Like Egypt, Israel, and Jordan, Lebanon has been beset with energy shortages recently – a crisis that will escalate as demand grows alongside an ever-expanding population. Sidestepping these constraints and taking advantage of almost year-round sunshine, the Transportation Ministry has installed 766 solar-powered street lights on a 10km stretch of relatively unpolluted highway in Hermel. Some residents are grateful and excited about the $1,072,000 project, but others are skeptical.
Ahmad Shahin, an engineer from the Union of Hermel District Municipalities told The Daily Star that they have been asking the transportation ministry for street lights for a long time in order to improve safety not only at night, but also during foggy weather. Eventually the ministry came back with a proposal to install the solar-powered lights designed to reduce gas emissions and costs.
The Union accepted this proposal and the ministry oversaw construction of the lights. It is uncertain which company supplied the bulbs, solar panels and other equipment, but they are required to guarantee the products for one year under the terms reached between them and the transportation ministry.
A solar panel crowning each light collects and stores solar energy produced during sunny days. When the sun goes down or when fog settles in, a lightbulb automatically switches on. They each run for up to 12 hours a day.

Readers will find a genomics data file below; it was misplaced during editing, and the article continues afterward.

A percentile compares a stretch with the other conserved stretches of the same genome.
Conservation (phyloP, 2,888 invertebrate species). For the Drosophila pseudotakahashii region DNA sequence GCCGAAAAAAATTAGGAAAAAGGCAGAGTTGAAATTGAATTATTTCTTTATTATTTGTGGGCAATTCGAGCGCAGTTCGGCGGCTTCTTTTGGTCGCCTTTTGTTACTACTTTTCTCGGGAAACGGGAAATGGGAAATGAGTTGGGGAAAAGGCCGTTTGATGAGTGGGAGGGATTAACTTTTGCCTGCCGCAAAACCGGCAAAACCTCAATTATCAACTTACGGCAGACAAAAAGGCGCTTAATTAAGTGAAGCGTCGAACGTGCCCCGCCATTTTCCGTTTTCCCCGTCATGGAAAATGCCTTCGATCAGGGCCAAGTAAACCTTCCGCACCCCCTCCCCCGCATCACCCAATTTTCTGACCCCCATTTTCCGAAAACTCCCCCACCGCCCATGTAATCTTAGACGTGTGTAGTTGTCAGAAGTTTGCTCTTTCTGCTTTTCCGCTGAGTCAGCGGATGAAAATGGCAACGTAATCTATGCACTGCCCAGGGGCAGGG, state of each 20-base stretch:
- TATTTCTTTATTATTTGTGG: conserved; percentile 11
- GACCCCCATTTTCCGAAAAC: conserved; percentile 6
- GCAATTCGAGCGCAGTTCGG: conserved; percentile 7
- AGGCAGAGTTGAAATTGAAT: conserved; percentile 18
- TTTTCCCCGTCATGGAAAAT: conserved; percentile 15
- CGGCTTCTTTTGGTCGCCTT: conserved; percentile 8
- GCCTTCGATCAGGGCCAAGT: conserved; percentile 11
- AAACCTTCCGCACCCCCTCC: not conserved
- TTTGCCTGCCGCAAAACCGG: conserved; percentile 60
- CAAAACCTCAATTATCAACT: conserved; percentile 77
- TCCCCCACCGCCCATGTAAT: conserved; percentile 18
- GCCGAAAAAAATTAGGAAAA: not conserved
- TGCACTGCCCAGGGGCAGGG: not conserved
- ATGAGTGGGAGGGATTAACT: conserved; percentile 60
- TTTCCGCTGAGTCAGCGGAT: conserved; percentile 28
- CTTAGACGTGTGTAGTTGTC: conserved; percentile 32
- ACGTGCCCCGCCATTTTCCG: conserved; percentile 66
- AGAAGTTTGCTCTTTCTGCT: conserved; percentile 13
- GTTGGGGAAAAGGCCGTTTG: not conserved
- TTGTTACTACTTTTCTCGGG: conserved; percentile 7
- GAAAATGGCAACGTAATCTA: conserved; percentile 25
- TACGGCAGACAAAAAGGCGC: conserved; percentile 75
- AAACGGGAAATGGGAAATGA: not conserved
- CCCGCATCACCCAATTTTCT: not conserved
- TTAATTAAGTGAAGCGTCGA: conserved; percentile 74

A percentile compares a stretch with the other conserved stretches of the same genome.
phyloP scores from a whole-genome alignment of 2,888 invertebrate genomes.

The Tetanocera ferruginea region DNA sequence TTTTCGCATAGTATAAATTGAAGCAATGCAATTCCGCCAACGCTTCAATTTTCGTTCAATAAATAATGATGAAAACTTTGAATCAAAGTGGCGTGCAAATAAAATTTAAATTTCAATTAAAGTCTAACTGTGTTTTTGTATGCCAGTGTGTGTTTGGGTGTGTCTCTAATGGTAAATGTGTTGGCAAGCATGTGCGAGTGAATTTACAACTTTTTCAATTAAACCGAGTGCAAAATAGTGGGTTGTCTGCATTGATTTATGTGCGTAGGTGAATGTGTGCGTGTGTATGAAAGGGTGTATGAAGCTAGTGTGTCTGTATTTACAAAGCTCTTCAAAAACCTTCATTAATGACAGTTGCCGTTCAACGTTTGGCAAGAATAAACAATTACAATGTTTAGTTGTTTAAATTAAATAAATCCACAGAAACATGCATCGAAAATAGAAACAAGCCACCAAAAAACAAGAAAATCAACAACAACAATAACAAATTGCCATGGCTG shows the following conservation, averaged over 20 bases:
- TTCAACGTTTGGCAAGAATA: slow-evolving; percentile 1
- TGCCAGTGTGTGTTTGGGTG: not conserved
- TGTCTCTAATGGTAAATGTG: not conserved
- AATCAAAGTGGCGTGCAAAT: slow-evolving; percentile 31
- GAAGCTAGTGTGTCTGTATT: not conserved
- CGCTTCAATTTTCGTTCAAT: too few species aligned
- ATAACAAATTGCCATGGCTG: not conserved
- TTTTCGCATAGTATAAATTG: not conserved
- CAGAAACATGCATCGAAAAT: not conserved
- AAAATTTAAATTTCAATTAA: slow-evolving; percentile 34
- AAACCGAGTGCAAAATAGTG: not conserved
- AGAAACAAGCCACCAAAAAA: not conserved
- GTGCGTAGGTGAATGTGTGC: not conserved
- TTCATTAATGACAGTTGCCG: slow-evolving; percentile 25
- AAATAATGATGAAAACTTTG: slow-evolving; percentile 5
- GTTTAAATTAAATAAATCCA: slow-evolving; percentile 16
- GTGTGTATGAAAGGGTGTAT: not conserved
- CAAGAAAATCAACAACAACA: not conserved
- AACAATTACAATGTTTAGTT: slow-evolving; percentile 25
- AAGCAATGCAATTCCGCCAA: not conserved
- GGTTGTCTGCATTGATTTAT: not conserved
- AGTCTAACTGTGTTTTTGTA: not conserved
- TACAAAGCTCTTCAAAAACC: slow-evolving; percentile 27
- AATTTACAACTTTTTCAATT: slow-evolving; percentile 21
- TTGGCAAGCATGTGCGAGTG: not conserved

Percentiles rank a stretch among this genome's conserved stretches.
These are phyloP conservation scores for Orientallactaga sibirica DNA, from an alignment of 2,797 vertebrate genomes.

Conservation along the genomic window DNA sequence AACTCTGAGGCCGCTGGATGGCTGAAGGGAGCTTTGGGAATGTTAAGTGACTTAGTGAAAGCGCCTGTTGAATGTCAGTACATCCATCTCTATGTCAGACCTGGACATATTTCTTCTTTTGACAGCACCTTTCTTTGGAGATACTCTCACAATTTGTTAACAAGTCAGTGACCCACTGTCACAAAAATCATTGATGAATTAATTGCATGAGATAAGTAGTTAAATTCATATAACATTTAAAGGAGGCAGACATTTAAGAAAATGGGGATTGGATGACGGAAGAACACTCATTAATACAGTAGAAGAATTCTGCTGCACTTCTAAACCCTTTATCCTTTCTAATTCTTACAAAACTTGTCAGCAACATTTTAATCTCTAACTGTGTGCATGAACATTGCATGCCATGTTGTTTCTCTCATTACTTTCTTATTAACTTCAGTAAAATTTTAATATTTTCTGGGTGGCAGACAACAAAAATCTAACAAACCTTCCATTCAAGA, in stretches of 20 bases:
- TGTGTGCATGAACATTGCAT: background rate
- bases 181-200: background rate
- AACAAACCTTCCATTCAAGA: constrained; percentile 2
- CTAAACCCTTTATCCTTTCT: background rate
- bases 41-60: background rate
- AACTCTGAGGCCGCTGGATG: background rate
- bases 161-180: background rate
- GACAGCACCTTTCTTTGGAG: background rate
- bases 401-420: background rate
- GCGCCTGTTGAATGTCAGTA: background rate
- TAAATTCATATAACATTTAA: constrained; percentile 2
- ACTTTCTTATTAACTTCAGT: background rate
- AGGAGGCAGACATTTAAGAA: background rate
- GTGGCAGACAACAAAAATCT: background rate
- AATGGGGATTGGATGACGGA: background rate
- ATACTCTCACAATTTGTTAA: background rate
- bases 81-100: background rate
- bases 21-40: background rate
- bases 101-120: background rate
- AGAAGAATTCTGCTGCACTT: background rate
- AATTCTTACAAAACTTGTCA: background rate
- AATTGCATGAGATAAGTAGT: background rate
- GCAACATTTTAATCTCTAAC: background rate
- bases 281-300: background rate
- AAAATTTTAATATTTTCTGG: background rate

Installed on the Baalbek-Homs highway from the old Bekaa train station to Hermel, and on the 5 kilometer stretch between Bekaa and Al-Qaa, the new lights improve visibility without undue environmental destruction.
Although Nizar Dandash, the head of the League of University Professors for the Protection of Environment, believes this project – the largest solar installation commissioned by the Lebanese government – is a step in the right direction, past experience has generated criticism that the equipment used is substandard and will require costly maintenance that the municipality can scarcely afford.
Nonetheless, the union’s head, Mustafa Taha, told the paper that they will take responsibility for any maintenance costs going forward.
Recently a Lebanese goat farmer subverted municipal energy shortages by setting up his own solar panel that has allowed him and his family to connect with the rest of the world. It seems that finally, finally Lebanon is catching on to the reality that solar isn’t just a passing phase. It makes good business sense, as long as no corners are cut.
Image Credit: Highway Light Trails, Shutterstock
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